A Ray of Hope in the Dark

On Nov. 19 and 20, survivors of the Oct. 7 Hamas attack and their family members joined religious leaders at the Beverly Hills Towers building at the corner of Canon Drive and Santa Monica Boulevard as part of a demonstration calling for the release of 240 Israeli hostages in Gaza. Dubbed “A Ray of Hope for Every Hostage,” the demonstration featured 240 lights beaming into the sky, each representing one of the captives, and included a musical performance and speeches demanding the hostage’s release.

Beverly Hills City Councilmember Dr. Sharona Nazarian addressed the crowd, which stood across the street waving Israeli flags and cheering, urging residents to contact their representatives and demand they call for the hostages to be released.

“It’s been 45 days since the brutal and barbaric slaughter of over 1400 innocent civilians,” and the capture of Israeli hostages, Nazarian said. “Call your elected officials and demand they bring the hostages back now.”

Beverly Hills Jewish Community Synagogue Rabbi Yossi Cunin told the Courier that the light installation provides hope for the hostages’ safe return.

“For all we know [the captives] are in a tunnel somewhere dark, where there’s no light,” Cunin said. “But yet we’re here putting out a light for them, letting them know that they may be in a dark place, but their light will be shining bright up in the sky. They will not be forgotten by us as captives. We will demand a return. We will demand that their light comes back to us and shines bright.”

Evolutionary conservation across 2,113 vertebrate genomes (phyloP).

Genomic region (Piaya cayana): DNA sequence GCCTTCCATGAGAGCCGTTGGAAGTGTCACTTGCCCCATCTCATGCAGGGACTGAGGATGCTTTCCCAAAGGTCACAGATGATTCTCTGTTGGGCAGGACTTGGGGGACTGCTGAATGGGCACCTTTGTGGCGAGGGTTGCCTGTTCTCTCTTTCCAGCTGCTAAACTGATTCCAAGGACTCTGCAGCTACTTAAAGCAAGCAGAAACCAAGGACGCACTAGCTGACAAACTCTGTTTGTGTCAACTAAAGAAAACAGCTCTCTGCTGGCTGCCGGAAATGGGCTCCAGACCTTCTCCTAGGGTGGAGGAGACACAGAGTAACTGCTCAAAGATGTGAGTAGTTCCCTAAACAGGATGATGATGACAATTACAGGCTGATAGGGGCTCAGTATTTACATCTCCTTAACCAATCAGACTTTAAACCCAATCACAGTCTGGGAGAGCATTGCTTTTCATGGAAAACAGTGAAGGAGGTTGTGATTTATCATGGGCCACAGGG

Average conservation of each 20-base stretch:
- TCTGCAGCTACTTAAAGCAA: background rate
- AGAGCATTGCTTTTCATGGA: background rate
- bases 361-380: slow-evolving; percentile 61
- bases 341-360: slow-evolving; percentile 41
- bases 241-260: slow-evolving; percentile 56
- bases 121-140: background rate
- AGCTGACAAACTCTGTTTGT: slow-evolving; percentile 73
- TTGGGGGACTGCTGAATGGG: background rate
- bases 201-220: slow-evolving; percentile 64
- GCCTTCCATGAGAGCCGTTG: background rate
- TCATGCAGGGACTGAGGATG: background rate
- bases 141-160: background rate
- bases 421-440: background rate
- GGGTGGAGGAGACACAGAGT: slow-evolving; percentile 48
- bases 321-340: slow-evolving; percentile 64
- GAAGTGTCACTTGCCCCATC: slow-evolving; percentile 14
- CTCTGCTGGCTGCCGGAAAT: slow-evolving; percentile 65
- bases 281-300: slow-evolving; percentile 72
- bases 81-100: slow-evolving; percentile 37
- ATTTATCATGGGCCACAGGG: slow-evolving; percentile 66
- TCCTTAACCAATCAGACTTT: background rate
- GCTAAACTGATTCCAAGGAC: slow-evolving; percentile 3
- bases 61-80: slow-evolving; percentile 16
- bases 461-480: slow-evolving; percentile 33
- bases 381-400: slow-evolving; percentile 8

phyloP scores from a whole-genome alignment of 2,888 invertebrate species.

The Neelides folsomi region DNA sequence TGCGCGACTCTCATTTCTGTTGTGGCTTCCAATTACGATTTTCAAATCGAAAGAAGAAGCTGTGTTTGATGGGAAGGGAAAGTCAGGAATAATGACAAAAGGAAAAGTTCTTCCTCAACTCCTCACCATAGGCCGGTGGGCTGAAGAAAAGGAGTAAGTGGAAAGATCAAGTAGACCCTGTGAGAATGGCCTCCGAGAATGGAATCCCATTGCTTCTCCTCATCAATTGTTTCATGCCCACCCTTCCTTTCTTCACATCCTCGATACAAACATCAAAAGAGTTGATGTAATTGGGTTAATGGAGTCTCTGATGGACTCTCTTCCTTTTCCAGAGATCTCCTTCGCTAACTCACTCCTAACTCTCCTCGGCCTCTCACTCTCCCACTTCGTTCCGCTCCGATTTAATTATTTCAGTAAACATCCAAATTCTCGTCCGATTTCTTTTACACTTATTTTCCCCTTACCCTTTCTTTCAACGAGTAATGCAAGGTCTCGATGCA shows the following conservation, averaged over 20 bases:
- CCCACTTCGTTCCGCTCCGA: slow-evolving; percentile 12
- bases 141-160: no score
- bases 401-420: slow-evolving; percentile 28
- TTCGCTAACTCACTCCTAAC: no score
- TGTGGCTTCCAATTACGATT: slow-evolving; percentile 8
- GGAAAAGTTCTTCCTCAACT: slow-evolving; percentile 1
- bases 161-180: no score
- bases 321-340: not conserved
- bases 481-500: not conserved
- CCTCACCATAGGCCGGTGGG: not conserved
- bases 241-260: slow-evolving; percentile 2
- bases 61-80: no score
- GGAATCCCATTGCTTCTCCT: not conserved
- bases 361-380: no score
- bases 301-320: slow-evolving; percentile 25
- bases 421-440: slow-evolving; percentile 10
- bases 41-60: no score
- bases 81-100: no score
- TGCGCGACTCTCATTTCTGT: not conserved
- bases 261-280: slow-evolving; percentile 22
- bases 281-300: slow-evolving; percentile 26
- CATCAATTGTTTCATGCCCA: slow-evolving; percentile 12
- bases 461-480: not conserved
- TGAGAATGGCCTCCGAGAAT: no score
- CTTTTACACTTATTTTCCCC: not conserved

Nechema Born, 6, and her sister Leah, 9, at the ‘Ray of Hope’ display
Photo by Lisa Friedman Bloch

Organizer Rachel Kahn Evenhaim, a kindergarten teacher originally from Miami, has close ties to Israel and previously served in the Israel Defense Forces. After the Oct. 7 terrorist attack, she sprang into action to support her Israeli community, raising funds and sending supplies overseas.

With this event, inspired by a similar demonstration in Jerusalem, Evenhaim wanted to shed light on the people still suffering in captivity.

“We wanted to … reinforce the light,” Evenhaim said. “We’re very hopeful that our hostages will come home and this is a great example of that. We’re here to celebrate their life and their existence and bringing them home.”